“... While some experts somewhat smugly call the Syrian civil war, “Iran’s Vietnam”, more are concerned with the already dramatic effects on neighboring countries. “It has accelerated Iraq’s move toward Iran and in the process relit the civil war there,” notes one veteran US analyst. There are competing views as to whether Lebanon or Jordan is more endangered by the “spillover.” Both have long had a precarious political balance in their political make-up. But with Hezbollah throwing much of its weight onto the side of the Syrian government, some believe it is only a matter of time before the balance is overturned.
Jordan is now bearing an economically unacceptable number of refugees, many poor and unskilled, causing resentment among the working classes in that country long split between the “traditional “East Bankers and the relative newcomers – the Palestinians – who, by all accounts constitute a majority of the population. King Abduallah gets mixed reviews for handling the situation. But the consensus is that he lacks the touch of his late father, King Hussein.
Even amongst more secure neighbors, such as Israel and Turkey, the shock is felt daily. Turkey’s President Erdogan, has long pressed for the ouster of Bashar Assad... while Erdogan’s rhetoric towards Assad has been harsh, given the ethnic (read: Kurds) as well as public opinion constraints, he is loathe to act unilaterally. While Israel has neither the ethnic nor public opinion constraints, which has allowed them to strike at will militarily [Most recently at an arms depot purportedly containing long range missiles destined for Hezbollah], senior Israeli officials are still wary of getting too close to the chaos that characterize the uproar in the Middle East in general and the chaos that is Syria specifically. As one well-placed Israeli put it, “No one here knows how to deal with the Arab Spring. It’s best we hide until it’s over.”..., ..., ...,
Egypt, with the region’s largest population and putative leader of the Arab world, run by an increasingly authoritarian Moslem Brotherhood, wealthy Gulf countries (notably Saudi Arabia and the United Arab Emirates) are getting jittery. Like the Administration, they see the “Brothers” stocking key posts with party faithful, unqualified for their roles. A case in point, notes one long time observer, “The technocrats necessary to negotiate with bodies like the IMF have long since fled the country.” Veteran US experts believe that the Moslem Brotherhood, after so many decades in the political wilderness, is determined, above all else, not to lose power. Still, Administration officials and even the Israelis have been reassured by Cairo’s adherence to, what, after all is the cornerstone of US Middle East Policy – The Israeli-Egyptian Peace Treaty.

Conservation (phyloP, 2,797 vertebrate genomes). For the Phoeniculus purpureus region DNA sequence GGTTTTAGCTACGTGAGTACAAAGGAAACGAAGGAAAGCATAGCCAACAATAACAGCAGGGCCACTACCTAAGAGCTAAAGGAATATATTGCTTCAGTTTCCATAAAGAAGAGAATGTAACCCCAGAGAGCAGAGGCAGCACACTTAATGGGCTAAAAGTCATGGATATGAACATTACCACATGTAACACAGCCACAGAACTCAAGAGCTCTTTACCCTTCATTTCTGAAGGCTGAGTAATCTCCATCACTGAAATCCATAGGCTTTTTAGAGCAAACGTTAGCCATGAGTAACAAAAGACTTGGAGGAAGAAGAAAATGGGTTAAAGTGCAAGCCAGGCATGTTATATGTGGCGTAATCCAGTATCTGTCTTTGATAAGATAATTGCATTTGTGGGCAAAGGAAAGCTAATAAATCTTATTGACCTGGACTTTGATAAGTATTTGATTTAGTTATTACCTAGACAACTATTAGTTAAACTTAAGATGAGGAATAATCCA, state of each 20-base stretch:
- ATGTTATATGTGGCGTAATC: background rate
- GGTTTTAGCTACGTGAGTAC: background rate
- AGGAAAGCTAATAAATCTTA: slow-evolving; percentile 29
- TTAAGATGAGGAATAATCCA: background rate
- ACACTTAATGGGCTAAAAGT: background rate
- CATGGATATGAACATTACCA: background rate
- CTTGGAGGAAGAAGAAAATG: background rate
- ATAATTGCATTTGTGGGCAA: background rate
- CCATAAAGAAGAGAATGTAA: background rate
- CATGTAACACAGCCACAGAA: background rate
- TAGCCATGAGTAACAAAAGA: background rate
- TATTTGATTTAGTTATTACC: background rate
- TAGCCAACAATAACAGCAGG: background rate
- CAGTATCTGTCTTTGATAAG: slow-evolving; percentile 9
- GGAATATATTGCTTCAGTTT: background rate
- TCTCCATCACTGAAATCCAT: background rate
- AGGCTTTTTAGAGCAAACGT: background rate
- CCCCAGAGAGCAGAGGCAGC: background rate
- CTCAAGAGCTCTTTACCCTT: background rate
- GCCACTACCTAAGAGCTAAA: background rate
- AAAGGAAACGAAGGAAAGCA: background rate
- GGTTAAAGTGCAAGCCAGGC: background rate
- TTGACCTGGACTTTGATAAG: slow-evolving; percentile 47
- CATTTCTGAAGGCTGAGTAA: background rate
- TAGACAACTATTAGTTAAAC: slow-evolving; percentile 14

The moribund Israeli-Palestinian peace process, however, is a different story. Secretary of State Kerry is attempting to breathe new life into it. So far, he has had numerous meetings with key Israeli and Arab leaders [Often one-on-one, to the chagrin of veteran State Department officials]. While there is some expectation that talks could begin again in the not-too-distant future, few believe, considering the lack of leadership on the ground and the lack of interest in the White House, that Kerry will get very far with his efforts.
But many believe that a vigorous Administration role in Arab-Israeli peacemaking is crucial to boost the sagging image of the US throughout the region. While President Obama did himself a world of good by his visit to Israel [Certainly among the Israelis, some of whom sheepishly admit that their previous coolness towards him may have been racially motivated], he still faces the challenge of a nuclear armed Iran... As one key State Department official put it this week, “First we have to wait out the Iranian election results next month; followed by the inauguration of the new President and then in September we have our annual “UNGA” (United Nations General Assembly] bash.”
But US officials admit that it is Iran that will set the time table for action – if there is to be any. “So far, they have been very clever,” says one Administration official. “They have been careful not to do anything that would allow for a mad dash towards producing a weapon. They take one step back for every two steps forward.”